Sam Leith at The Spectator:
Gorey has here and there been described as ‘Dr Seuss for Tim Burton fans’ and ‘the Charles Schulz of the macabre’, but he was in every way more wayward and interesting than that. He wrote almost impossible to classify little books — crunched-down Victorian novels — that seemed to belong in the children’s sections of bookshops but were quite unsuited to children, in whom he took little or no interest. He found a public only very slowly, and over many years — thanks, in large part, to till-point placement and Hello-Kitty-scale merchandising efforts by the Gotham Book Mart in New York.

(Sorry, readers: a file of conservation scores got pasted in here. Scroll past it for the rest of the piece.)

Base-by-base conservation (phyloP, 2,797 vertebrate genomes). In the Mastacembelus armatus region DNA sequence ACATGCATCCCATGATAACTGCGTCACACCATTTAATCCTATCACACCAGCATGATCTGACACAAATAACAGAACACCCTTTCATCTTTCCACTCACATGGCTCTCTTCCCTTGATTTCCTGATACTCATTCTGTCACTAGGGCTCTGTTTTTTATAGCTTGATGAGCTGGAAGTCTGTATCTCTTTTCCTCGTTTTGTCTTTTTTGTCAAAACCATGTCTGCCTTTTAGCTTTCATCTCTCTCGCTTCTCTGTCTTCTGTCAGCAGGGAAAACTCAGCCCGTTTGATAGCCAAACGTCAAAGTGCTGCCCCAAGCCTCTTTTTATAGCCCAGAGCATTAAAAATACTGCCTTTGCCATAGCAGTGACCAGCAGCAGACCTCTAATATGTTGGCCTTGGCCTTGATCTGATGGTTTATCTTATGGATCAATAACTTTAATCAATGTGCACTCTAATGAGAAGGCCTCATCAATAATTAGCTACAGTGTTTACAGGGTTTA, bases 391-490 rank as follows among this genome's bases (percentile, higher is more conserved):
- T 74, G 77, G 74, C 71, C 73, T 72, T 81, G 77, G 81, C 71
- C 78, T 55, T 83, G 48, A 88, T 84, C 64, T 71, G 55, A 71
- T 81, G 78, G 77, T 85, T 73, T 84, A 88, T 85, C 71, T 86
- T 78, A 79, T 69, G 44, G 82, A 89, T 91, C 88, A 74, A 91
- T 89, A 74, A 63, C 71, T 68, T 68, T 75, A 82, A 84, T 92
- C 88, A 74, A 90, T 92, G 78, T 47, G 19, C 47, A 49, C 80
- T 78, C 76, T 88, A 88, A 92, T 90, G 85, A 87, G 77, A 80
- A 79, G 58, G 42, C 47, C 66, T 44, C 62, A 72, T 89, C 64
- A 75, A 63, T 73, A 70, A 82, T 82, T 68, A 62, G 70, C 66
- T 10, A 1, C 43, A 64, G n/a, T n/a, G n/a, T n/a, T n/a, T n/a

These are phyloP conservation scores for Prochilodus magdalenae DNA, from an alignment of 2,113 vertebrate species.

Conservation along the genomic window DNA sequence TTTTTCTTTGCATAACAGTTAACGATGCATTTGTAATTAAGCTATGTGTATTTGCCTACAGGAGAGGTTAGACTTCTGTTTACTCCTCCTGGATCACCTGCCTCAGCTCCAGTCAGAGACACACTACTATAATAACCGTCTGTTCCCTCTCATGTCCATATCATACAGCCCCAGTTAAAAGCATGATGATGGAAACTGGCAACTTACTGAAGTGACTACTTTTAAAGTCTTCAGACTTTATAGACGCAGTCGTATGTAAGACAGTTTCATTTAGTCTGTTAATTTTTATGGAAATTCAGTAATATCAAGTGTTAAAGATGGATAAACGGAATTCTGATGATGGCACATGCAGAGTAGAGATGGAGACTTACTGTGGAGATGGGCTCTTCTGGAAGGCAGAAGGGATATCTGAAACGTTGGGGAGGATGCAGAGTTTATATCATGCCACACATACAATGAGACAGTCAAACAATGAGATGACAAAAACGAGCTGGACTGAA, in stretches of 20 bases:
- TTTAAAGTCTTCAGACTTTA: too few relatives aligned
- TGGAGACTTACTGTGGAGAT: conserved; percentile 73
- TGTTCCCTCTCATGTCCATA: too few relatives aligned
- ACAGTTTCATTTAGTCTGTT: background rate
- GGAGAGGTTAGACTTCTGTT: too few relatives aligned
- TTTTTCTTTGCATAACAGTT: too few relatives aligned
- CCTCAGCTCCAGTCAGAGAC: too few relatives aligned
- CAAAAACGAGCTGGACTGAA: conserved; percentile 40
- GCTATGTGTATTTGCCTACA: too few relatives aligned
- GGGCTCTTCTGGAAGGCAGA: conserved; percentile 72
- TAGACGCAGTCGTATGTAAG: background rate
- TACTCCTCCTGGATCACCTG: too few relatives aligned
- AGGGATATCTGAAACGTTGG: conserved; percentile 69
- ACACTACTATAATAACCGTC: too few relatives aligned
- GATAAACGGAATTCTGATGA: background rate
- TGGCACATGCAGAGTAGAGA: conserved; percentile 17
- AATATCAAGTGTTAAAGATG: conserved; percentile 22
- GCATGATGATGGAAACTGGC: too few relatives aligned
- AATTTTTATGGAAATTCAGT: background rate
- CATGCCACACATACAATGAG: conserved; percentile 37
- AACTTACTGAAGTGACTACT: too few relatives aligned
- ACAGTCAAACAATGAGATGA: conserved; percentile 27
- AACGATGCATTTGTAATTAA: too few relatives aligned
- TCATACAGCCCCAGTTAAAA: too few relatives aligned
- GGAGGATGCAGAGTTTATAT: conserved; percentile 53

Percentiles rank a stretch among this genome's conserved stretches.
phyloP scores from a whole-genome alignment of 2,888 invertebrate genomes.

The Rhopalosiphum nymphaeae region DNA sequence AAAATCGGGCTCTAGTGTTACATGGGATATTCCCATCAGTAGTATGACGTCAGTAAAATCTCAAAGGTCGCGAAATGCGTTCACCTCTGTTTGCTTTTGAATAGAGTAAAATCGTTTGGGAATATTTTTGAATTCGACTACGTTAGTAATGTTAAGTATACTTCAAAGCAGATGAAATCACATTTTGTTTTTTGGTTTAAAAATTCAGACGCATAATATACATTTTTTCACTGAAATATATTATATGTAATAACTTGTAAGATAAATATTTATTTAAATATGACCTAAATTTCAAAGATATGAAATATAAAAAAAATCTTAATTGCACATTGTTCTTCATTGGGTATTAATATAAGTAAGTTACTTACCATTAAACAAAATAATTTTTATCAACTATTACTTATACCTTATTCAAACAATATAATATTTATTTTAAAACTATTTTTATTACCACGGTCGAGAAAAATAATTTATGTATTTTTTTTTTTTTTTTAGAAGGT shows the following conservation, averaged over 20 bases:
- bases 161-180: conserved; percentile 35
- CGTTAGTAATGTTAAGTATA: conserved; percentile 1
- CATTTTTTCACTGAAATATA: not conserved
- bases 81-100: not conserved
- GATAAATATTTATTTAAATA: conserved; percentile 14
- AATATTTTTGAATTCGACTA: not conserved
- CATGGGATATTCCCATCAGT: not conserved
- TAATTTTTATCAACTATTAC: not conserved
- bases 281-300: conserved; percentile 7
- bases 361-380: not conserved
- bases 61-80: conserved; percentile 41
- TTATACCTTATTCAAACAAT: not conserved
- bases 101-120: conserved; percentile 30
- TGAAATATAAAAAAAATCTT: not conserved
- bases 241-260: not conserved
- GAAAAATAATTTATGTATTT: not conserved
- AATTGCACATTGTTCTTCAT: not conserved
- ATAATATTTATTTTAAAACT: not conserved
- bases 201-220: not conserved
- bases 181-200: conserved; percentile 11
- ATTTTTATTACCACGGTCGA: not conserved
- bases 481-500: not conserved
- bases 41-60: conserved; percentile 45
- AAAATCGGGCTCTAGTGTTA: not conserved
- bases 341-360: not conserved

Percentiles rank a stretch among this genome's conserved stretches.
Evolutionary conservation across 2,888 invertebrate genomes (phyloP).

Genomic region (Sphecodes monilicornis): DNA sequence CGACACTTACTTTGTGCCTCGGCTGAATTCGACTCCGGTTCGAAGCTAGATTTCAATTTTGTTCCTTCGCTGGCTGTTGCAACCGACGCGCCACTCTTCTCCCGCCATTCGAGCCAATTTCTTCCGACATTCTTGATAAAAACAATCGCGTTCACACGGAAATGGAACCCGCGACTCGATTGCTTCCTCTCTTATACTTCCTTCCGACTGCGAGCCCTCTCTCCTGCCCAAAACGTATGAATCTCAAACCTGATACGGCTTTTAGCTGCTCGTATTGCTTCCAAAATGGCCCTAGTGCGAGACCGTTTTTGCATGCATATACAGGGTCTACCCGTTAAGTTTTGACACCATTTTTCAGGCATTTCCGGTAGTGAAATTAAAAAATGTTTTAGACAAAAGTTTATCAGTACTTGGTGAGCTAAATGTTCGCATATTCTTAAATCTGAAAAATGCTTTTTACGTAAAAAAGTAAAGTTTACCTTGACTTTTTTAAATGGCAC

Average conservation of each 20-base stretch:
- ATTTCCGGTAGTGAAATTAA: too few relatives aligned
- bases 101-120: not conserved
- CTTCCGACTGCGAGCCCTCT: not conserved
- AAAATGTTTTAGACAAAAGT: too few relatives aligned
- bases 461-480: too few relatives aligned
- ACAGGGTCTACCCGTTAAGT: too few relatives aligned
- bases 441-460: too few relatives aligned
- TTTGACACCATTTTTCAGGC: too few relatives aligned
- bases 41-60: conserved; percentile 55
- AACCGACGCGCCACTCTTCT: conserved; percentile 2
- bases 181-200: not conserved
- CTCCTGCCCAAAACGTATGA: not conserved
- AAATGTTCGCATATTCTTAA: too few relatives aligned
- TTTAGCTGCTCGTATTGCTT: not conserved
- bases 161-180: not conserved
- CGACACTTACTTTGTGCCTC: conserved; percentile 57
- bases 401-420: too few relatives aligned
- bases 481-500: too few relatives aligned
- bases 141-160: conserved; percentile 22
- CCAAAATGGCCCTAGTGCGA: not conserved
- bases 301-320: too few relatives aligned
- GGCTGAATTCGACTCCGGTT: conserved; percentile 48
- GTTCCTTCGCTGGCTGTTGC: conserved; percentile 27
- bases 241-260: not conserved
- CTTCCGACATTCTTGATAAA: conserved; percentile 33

As a rough contemporary, Maurice Sendak, described it, Dr Seuss knew ‘how to satisfy the customer’, and Sendak had no inkling of how to satisfy the customer but managed anyway; but ‘Ted had no intention of satisfying the customer’. He got there in the end though — working brilliantly and with great success as a commercial illustrator of book jackets, and getting famous in his own right with the anthology Amphigorey and its successors, and then his showstopping designs for a Broadway production of Dracula. But he ploughed his own death-haunted furrow. As he said at one point: ‘There is so little heartless work around. So I feel I am filling a small but necessary gap.’